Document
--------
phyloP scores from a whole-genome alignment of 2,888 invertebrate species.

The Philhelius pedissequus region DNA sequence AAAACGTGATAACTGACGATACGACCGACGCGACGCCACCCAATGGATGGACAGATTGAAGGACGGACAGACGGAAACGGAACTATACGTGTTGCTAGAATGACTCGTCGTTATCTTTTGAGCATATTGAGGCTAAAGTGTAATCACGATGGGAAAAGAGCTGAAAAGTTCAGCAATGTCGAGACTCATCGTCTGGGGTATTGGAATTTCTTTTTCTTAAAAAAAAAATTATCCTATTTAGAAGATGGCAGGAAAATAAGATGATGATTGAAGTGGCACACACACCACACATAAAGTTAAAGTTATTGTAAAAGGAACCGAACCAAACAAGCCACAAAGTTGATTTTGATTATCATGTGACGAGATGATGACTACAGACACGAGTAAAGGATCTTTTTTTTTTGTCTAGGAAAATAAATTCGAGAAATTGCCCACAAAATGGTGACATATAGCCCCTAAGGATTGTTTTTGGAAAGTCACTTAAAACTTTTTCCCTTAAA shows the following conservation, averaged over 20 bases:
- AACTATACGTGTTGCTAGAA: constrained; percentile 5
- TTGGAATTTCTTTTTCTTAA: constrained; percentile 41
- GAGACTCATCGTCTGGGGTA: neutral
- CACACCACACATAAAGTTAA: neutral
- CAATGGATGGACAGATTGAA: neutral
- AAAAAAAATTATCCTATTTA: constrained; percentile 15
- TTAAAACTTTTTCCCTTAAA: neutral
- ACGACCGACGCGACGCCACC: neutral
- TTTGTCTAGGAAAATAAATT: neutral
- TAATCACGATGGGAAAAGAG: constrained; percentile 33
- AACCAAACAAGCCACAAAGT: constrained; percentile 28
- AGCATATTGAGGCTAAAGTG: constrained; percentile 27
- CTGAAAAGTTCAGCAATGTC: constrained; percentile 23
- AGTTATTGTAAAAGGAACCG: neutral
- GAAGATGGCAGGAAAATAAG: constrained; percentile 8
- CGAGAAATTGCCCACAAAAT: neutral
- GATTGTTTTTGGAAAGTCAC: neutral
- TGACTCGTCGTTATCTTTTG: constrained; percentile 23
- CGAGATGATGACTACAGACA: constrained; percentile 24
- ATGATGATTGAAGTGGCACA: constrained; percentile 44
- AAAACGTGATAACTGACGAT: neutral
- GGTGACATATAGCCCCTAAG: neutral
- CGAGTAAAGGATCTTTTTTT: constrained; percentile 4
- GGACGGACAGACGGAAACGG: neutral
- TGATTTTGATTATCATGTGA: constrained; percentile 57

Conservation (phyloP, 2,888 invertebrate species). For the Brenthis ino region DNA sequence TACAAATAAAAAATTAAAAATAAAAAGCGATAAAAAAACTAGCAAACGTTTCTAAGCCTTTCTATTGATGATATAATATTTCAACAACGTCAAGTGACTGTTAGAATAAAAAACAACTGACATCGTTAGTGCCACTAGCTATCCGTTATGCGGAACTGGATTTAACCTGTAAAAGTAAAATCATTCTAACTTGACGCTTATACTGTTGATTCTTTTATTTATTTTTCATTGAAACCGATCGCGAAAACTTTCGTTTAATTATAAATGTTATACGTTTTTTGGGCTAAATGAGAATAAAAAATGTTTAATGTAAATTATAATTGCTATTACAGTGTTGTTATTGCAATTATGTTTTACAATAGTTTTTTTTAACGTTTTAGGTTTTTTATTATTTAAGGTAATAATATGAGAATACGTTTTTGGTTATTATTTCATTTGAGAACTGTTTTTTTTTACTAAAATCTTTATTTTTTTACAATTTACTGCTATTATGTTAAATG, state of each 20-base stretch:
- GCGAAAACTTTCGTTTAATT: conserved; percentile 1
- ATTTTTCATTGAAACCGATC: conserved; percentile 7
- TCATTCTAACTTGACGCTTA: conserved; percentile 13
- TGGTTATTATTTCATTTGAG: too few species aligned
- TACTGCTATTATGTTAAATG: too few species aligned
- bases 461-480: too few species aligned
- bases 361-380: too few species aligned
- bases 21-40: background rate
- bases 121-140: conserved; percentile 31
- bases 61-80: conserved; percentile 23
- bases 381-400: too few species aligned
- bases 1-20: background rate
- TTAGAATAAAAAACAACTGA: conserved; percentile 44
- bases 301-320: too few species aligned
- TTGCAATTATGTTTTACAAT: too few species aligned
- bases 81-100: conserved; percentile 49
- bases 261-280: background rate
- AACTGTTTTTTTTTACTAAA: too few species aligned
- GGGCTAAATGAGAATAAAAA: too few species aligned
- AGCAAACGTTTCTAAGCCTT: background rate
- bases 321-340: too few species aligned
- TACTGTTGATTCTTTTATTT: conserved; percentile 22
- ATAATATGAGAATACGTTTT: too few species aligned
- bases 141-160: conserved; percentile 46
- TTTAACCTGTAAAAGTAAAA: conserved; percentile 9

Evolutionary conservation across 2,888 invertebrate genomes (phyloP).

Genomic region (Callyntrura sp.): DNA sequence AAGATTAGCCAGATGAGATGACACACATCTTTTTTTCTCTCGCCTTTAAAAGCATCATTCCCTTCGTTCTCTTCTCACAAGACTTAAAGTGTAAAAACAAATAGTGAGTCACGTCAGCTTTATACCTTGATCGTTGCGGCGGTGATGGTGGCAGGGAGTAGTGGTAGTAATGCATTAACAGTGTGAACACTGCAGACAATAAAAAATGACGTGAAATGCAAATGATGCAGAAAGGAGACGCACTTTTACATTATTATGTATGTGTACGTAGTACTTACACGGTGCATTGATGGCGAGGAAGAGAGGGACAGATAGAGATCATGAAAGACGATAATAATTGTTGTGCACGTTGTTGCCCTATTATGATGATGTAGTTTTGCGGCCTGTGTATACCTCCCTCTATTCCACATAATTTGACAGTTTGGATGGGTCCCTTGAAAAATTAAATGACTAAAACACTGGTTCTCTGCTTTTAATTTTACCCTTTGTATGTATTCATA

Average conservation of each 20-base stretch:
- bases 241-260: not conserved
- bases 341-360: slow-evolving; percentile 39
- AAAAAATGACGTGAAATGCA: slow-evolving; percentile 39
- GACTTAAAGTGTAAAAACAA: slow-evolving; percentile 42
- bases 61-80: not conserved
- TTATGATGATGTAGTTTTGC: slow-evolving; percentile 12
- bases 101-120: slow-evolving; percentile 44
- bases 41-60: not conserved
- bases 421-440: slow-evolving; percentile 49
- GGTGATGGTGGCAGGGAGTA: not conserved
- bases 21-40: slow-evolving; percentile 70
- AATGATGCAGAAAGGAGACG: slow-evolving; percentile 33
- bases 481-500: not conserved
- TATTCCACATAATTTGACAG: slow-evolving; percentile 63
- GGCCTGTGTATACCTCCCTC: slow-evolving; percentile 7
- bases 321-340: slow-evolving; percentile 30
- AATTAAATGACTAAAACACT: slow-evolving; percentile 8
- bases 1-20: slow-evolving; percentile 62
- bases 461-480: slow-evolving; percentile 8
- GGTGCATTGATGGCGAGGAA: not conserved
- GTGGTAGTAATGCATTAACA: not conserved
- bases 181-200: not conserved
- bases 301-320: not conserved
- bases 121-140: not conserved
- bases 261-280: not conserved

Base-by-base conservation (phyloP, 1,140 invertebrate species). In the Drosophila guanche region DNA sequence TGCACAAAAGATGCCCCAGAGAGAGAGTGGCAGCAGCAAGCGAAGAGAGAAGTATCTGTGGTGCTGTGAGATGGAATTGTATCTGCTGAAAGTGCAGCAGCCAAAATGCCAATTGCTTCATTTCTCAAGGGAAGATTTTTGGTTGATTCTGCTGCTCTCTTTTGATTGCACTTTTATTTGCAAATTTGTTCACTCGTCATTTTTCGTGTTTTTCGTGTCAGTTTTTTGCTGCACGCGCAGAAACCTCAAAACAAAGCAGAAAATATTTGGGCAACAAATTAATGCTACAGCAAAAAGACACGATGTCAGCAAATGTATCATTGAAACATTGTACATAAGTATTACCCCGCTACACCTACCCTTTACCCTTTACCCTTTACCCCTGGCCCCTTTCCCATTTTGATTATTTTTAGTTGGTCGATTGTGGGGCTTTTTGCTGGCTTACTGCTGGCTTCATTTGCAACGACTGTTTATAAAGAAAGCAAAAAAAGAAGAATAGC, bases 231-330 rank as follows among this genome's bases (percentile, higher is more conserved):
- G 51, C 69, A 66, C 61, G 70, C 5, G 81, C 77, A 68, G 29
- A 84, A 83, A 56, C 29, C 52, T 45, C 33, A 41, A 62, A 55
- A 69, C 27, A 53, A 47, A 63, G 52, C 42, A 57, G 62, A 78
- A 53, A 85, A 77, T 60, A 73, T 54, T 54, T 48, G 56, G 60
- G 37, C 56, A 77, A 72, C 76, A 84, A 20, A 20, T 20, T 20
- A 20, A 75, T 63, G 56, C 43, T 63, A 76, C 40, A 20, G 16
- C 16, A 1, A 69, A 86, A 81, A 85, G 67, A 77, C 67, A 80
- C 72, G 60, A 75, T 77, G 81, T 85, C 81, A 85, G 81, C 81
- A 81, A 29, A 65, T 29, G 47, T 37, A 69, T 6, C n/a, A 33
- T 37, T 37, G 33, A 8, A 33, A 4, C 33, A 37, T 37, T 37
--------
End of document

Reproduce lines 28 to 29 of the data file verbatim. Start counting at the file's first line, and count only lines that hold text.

Conservation (phyloP, 2,888 invertebrate species). For the Brenthis ino region DNA sequence TACAAATAAAAAATTAAAAATAAAAAGCGATAAAAAAACTAGCAAACGTTTCTAAGCCTTTCTATTGATGATATAATATTTCAACAACGTCAAGTGACTGTTAGAATAAAAAACAACTGACATCGTTAGTGCCACTAGCTATCCGTTATGCGGAACTGGATTTAACCTGTAAAAGTAAAATCATTCTAACTTGACGCTTATACTGTTGATTCTTTTATTTATTTTTCATTGAAACCGATCGCGAAAACTTTCGTTTAATTATAAATGTTATACGTTTTTTGGGCTAAATGAGAATAAAAAATGTTTAATGTAAATTATAATTGCTATTACAGTGTTGTTATTGCAATTATGTTTTACAATAGTTTTTTTTAACGTTTTAGGTTTTTTATTATTTAAGGTAATAATATGAGAATACGTTTTTGGTTATTATTTCATTTGAGAACTGTTTTTTTTTACTAAAATCTTTATTTTTTTACAATTTACTGCTATTATGTTAAATG, state of each 20-base stretch:
- GCGAAAACTTTCGTTTAATT: conserved; percentile 1